Likewise, while it is tempting to draw parallels with the work of vocalists such as improviser Phil Minton or composer Trevor Wishart, the comparison may be tenuous at best.  The former considers his voice as he would a synthesizer; the latter is interested in the breaking down of language into syllable sounds and the immediate empathic recognition of the human voice in the act of listening.  Both musicians have their own rigorously considered approaches; to naïvely assume that they are speaking in tongues because of some superficial sonic similarity would seem dismissive (at least, until either of them clearly state otherwise).  The work of the Italian vocal ensemble Prima Materia is much more convincingly related; their nominal leader, Roberto Laneri’s interest was in “sound as the vehicle of altered states of consciousness.”  The resulting long-form vocal drones  –  demonstrated on their seminal 1977 LP “The Tail of the Tiger” – are perhaps too conscious of form to be described as glossolalic in any classically unfiltered sense, although as I will come to describe the form of glossolalia can vary considerably depending on that to which you are granting control of your voice.

By now it should be clear that this article is not an attempt at a definitive study of speaking in tongues.  That would require years and more money than I’m likely to have in a hurry.  My aim is to be personal – and hopefully useful – rather than compendious; I will inevitably omit more than I can include.  For the purposes of this article my definition of speaking in tongues is the deliberate ceding of vocal control to something other than the conscious mind.  Over the years I have done my best to deconstruct my Charismatic Christian upbringing through the models offered by Shamanism, Neuro-Linguistic Programming, Reichian and Bioenergetic psychotherapy and Chaos Magic, all of which have informed my thinking on glossolalia.  I still find it of immeasurable value, and my purpose in writing this article is to detail why it’s useful and how to do it.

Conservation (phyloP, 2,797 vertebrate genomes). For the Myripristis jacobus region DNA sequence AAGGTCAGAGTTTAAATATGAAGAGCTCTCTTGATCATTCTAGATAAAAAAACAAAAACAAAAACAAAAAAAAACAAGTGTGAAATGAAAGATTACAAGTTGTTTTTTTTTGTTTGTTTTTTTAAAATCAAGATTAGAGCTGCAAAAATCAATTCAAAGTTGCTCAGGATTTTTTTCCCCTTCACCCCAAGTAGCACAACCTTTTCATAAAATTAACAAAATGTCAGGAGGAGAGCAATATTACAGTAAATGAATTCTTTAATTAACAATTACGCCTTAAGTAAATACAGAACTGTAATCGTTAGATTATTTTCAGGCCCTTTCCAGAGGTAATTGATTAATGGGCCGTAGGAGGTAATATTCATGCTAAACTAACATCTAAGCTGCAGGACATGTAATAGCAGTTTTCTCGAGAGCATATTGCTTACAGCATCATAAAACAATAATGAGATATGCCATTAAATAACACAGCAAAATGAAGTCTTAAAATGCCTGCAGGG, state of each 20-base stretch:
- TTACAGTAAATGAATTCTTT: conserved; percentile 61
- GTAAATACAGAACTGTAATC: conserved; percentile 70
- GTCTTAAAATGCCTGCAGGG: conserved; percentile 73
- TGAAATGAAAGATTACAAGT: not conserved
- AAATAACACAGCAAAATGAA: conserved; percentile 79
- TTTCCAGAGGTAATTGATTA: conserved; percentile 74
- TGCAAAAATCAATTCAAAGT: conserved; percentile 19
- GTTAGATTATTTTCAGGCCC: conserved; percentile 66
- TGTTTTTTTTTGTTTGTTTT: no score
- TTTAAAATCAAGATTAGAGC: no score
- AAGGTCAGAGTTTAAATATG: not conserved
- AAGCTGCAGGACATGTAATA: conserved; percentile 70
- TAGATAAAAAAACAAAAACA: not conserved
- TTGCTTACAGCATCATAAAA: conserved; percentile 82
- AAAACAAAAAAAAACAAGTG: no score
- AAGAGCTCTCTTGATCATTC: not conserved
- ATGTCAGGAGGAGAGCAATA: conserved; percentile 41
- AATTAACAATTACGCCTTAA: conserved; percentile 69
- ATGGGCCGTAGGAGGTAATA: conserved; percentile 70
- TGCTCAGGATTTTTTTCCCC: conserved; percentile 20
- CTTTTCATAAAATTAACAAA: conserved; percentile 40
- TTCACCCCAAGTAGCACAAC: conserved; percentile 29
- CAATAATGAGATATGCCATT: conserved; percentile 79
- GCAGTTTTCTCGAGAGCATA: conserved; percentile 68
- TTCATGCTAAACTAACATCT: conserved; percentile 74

Verbal communication is only one part of our expressive repertoire, and in my more cynical moments I wonder whether it evolved so that we could lie, misrepresent and confuse with just as much precision as we are able to communicate, describe and inform.  Conventional language, despite its pervasive influence on cognition, exists as an abstraction away from our experience; we have to separate ourselves from our experience in order to describe it.  Languages are models of reality, yet are frequently mistaken for reality itself.  Most people would say that they prefer clear, honest, precise communication, but in practice the very nature of language can make it hard for a person to express themselves.

This is particularly prevalent when it comes to the hidden world of our internal sensations, experienced through our interoceptive and proprioceptive senses as rushes, surges, knots, swirls and cavernous depths of sensation in our torsos, the clenching or relaxing of muscles, heart palpitations, changes in circulation, etc.  Our best-fit terms for these physiological phenomena are vague and abstract to the point at which they are often barely a description at all: fear, anger, love, hatred, confusion, peace.  The result is an ambiguous and dismissive shorthand terminology that can be quite removed from the specifics of how anyone really feels, which may form many artists and musicians’ basis for resisting any kind of emotional framework for describing their work, as well as being evidence of a mind/body dualism that afflicts much of our understanding of ourselves.  Buying into shallow emotional terminology causes us to leave our bodily experience of those feelings comfortably uninterrogated, the result being a lack of language for expressing how we really feel.